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Accidental Death of an Anarchist

By Dario Fo

Adapted by Gavin Richards

Accidental Death of an Anarchist (or Morte accidentale di un anarchico) is probably Fo’s best known work and, since it’s Italian premiere in 1970, has been performed in over 40 countries in languages including Urdu, Sinahalese and Mandarin. The play a farce based on the real-life events concerning Giuseppe Pinelli, a Milanese railway worker who in 1969 was picked up by the police, accused of railway-station bombings and who “fell” out of a fourth-floor window at police HQ (later he was finally absolved from any responsibility for the bombings).Drawing heavily on Commedia Dell Arte, Fo presents the Maniac as a modern interpretation of the Harlequin; a mischievous troublemaker who succeeds in exposing the ridiculous corruption, lies and self-interest that plagues so many authority figures. The target here is the police but it could be any political organisation that does something reprehensible and then struggle to cover it up.

The play opens with Inspector Bertozzo interrogating The Maniac on the third floor of the police station. The Maniac constantly outsmarts the dim-witted Bertozzo and, when Bertozzo leaves the room, intercepts a phone call from Inspector Pissani. The phone call lets the Maniac know that a judge is due at the police station to investigate the interrogation and death of the anarchist. The Maniac decides to impersonate the judge, and successfully does so. He gets the police to re-enact the events, in the actual fourth floor room, and also involves a woman Journalist, Maria Feletti, who is trying to probe the events.

As with much of Fo’s work, there have been numerous adaptations and translations. This version, by Gavin Richards, was filmed and aired by Channel 4 on 23rd December 1985.

Accidental Death of an Anarchist

The playwright - Dario Fo

Dario Fo was born on 26 March 1926 in San Giano, a small town on Lago Maggiore in the province of Varese. His father was a part time actor in an amateur theatre company and Dario spent vacations with his maternal grandfather, who had a farm in Lomellina. During Dario’s visits, his grandfather would travel around the countryside selling his produce from a big, horse-drawn wagon. To attract customers he would tell the most amazing stories, and in these stories he would insert news and anecdotes about local events. It was from his grandfather that Dario began to learn the rudiments of narrative rhythm. As the boy grew, he would sit in the taverns or the piazze and listen tirelessly to the master glass-blowers and fishermen, who – in the oral tradition of the fabulatore – would swap tall tales, steeped in pungent political satire. At first Fo turned his hand to set design and many of his plays utilise the set as part of the story or to add comedy. Eventually he began to improvise monologues and eventually turned his hand to writing. In 1959 Fo and his wife Franca Rame founded the first of their theatre companies. Some of Fo’s greatest plays include: Mistero Buffo, Accidental Death of an Anarchist, Can’t Pay! Won’t Pay! And Trumpets and Raspberries.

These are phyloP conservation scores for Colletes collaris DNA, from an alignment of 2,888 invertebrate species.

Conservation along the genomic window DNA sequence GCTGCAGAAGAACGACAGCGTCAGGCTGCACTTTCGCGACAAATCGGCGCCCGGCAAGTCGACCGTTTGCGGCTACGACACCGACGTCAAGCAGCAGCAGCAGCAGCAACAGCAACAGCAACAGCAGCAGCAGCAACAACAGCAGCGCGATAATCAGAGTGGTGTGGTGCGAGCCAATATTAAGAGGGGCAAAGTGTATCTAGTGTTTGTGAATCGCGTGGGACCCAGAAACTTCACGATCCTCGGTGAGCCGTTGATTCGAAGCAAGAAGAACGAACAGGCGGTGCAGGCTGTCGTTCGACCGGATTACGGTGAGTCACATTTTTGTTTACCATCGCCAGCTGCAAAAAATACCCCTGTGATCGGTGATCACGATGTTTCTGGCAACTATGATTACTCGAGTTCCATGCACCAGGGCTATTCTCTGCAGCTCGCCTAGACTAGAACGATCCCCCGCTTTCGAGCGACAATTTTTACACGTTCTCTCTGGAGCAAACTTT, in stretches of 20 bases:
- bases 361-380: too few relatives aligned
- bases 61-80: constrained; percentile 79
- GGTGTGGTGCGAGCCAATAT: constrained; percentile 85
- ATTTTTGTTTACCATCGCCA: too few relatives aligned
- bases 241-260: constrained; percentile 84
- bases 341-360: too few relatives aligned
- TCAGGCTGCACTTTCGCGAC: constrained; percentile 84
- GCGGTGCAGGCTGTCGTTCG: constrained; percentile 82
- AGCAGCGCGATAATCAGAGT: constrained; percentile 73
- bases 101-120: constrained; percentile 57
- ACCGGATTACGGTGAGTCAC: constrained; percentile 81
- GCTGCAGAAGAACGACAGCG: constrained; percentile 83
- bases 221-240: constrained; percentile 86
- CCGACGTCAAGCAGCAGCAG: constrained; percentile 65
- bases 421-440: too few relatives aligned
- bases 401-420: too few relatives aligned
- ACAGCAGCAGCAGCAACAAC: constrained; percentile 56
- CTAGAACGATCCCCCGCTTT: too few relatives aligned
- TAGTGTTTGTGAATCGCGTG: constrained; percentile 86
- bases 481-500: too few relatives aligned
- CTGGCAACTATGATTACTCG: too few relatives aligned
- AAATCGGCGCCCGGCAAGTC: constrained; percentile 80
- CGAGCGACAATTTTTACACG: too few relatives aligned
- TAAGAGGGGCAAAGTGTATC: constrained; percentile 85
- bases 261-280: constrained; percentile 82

To date Dario Fo has written over 70 plays, many in collaboration with Franca Rame. He has directed and performed in theatres all over the world and is one of the world’s most performed playwrights with his plays being produced in 54 countries. He has been refused entry to the USA for alleged Communist sympathies, been attacked, threatened with assassination, censored, banned for 15 years from Italian state owned radio and TV and Franca Rame was once kidnapped and raped by facists opposed to their work.

In 1997 he was awarded the Nobel Prize for Literature. In his acceptance speech he said: “…when the theatre is ironic, grotesque, it’s above all then that you have to defend it, because the theatre that makes people laugh is the theatre of human reason.”

Parts of this have been adapted from Les Prix Nobel. The Nobel Prizes 1997, Editor Tore Frängsmyr, [Nobel Foundation], Stockholm, 1998 and translated by Paul Claesson.